Embarking on the journey towards passing the Eurotest can be a a daunting one. To help you get started we have made a Eurotest Kit List of the things you will most likely need. Some of it can be shared, some bought second hand, importantly all of it can be sold once you get that epic pass. We have also listed the price brackets for some of these items as currently listed on Ski Racing Supplies and Ski Bartletts.
Skiing isn’t exactly the cheapest sport so looking after your kit is super important, especially if you are looking to sell it on afterwards. However a major difference between the Tech training and Eurotest Training programs is the importance of looking after yourself. Giant slalom is great fun but does come with a new set of dangers if we don’t have the right kit.
Avoid soft ear helmets, the rule it isn’t regularly enforced but these are not FIS legal and are not a safe option when it comes to racing. Also the last thing you need when you are at a test is to be worrying if your helmet is going to get picked up in the start gate. Price £125-£300
Smashing your way through GS gates for a month is going to take a toll one your arms and shoulders, having no protection leaves you bruised and in the worst cases, scared of the gates themselves. Stealths provide padding to the arms and shoulders whilst allowing you to keep moving freely. Price £80 – £150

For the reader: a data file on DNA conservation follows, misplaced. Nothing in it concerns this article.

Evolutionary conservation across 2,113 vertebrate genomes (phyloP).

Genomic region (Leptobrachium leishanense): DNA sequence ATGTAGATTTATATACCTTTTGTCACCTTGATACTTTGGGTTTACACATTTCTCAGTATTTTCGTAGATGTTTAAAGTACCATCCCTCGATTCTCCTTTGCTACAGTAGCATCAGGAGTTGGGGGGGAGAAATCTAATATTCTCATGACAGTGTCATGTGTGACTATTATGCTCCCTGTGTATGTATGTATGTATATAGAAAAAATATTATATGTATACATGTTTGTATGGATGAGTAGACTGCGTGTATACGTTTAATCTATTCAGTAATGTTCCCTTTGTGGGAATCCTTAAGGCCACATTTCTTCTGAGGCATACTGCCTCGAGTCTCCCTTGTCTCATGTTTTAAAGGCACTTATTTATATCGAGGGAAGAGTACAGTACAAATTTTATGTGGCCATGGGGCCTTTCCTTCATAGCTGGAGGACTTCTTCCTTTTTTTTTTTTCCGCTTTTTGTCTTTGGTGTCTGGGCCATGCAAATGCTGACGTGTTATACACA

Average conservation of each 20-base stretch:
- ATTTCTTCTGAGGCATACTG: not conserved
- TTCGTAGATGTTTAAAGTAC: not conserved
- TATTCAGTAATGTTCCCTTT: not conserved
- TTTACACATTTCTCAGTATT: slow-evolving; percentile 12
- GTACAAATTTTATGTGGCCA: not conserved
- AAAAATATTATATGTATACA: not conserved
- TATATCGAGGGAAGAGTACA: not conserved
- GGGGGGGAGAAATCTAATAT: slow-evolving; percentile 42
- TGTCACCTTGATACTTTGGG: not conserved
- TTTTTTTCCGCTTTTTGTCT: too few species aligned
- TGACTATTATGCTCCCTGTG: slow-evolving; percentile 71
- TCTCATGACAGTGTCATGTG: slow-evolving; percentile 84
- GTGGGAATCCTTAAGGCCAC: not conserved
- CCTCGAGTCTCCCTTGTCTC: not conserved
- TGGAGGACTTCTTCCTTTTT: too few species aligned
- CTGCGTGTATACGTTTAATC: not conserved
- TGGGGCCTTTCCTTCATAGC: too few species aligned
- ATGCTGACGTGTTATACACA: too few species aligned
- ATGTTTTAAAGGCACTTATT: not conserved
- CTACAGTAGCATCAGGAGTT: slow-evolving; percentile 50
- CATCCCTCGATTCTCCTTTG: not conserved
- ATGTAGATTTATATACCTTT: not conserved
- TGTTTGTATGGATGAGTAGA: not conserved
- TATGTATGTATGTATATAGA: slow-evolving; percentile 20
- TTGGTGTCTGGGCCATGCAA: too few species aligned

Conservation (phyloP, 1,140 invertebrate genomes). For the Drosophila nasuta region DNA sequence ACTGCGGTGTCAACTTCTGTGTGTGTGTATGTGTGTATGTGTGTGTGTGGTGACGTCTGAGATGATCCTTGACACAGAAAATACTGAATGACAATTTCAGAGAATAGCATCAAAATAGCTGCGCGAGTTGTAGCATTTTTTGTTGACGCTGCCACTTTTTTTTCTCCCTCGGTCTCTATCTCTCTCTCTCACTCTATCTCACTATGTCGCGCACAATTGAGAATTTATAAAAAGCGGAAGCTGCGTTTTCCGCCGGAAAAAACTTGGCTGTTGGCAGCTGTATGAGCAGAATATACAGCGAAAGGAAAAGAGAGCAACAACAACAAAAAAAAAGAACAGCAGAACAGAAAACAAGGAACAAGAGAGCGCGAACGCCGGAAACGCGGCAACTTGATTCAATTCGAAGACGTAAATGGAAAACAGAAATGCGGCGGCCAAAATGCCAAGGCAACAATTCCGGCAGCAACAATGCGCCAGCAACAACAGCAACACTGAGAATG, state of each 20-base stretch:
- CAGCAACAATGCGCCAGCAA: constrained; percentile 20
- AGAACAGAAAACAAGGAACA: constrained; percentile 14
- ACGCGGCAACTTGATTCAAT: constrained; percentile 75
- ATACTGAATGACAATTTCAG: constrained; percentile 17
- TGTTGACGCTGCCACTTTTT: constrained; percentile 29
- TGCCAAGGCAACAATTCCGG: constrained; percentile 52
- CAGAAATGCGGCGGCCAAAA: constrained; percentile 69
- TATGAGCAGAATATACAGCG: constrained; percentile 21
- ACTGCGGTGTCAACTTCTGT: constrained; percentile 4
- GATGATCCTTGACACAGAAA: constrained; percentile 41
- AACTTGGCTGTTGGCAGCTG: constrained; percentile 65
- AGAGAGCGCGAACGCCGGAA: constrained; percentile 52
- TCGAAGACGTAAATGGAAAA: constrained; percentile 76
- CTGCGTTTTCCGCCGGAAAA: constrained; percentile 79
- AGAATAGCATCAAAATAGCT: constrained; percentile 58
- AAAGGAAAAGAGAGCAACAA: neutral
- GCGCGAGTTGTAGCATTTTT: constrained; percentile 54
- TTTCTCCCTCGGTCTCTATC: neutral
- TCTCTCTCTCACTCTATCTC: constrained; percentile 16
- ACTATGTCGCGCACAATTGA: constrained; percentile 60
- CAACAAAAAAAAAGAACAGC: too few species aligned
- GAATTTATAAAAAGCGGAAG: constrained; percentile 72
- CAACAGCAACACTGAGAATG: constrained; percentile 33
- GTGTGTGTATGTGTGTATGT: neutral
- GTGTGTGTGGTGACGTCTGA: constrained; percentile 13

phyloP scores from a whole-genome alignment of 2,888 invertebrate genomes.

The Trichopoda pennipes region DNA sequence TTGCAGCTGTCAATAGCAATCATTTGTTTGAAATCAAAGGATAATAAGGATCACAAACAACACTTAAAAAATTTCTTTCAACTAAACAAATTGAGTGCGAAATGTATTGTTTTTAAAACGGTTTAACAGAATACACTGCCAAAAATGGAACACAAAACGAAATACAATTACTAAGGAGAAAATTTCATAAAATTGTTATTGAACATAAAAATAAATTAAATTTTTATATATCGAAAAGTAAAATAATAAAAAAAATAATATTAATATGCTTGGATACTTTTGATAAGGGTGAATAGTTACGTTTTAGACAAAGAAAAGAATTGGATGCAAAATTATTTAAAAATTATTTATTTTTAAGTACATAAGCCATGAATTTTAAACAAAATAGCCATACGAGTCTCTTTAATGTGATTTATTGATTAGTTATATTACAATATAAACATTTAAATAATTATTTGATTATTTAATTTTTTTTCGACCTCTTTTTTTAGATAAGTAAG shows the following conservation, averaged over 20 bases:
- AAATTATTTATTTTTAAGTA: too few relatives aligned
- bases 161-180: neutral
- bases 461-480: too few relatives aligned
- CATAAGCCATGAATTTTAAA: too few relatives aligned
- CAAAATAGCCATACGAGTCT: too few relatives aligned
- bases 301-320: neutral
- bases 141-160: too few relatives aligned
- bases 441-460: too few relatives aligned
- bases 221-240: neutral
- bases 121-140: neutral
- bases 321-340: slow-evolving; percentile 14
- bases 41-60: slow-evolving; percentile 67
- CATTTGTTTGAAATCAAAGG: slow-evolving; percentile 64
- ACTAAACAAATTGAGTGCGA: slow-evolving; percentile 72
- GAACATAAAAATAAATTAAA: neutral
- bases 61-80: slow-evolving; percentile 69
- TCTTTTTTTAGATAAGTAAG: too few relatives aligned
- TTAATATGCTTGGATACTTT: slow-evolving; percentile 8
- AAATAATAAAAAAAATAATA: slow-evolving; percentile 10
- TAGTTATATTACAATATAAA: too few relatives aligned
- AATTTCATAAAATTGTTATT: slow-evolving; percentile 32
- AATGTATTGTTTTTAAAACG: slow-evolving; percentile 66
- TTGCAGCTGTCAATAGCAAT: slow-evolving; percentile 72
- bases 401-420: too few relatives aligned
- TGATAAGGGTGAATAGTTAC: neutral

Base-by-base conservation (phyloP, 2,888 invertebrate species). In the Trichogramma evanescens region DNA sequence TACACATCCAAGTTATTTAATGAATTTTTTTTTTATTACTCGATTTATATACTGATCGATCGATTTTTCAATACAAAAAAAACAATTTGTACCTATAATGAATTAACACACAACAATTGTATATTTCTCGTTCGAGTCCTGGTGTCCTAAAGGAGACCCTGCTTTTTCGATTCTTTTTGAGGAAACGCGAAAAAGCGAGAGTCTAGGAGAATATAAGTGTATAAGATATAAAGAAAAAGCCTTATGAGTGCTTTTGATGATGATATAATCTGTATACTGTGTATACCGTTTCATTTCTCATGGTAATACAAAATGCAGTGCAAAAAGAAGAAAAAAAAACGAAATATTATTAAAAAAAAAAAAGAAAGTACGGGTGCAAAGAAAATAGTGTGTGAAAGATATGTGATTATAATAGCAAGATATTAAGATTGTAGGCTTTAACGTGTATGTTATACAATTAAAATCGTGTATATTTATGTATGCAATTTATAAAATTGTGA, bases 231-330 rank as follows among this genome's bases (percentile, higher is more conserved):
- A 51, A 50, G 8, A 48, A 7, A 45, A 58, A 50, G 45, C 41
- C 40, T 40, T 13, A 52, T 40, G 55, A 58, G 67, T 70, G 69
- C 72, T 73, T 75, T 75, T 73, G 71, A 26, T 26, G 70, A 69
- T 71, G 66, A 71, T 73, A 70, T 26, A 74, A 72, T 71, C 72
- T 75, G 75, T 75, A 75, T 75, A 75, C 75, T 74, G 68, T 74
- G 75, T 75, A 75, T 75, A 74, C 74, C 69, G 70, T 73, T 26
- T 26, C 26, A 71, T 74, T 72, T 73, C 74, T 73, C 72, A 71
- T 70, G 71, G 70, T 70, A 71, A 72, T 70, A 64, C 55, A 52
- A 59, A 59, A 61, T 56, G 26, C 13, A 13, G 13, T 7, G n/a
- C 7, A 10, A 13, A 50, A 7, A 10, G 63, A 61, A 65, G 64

Super important, especially if you end up dragging knuck’s! The bases of the gates are much harder nearer the spring. Hit them with your hands in normal gloves and you’ll break fingers, thumbs and knuckles. Price £80 – £150
The above are necessities but there are some really good deals right now on fore arm protectors. These are just the equivalent of shin guards for your arms. Price £50 – £100
It should go without saying that you need quick bases and sharp edges for both training and racing. In order to keep everything in top condition you’ll need a ski tech-ing kit that has all the key components. If you will be training with a group of friends buying this together splits the cost and makes it easier to get everything you’ll need.
You’ll need a couple of different types and sizes, they can be bought in a pack of three which contains all you will need to get edges sharp and smooth before finishing with the diamond. Price £40 (set of 3)
No point having the best files if your guide is the wrong angle, grab a 87 degree to make sure your edges are super sharp.
These get the super fine finish on the edge that makes it sharp but more importantly quick! They come in a variety of grains. Price £20
In order to prep the bases for waxing and skiing there are different versions of brush much like the variety of grains in the diamond files. 3 brushes will be enough, brass/copper, Nylon and Horsehair. Price £10 – £20 each
There are two types of wax to consider, the first is training wax. What works best is a mixed wax that is a jack of all trades like BETA Mix Red. Price £15 per block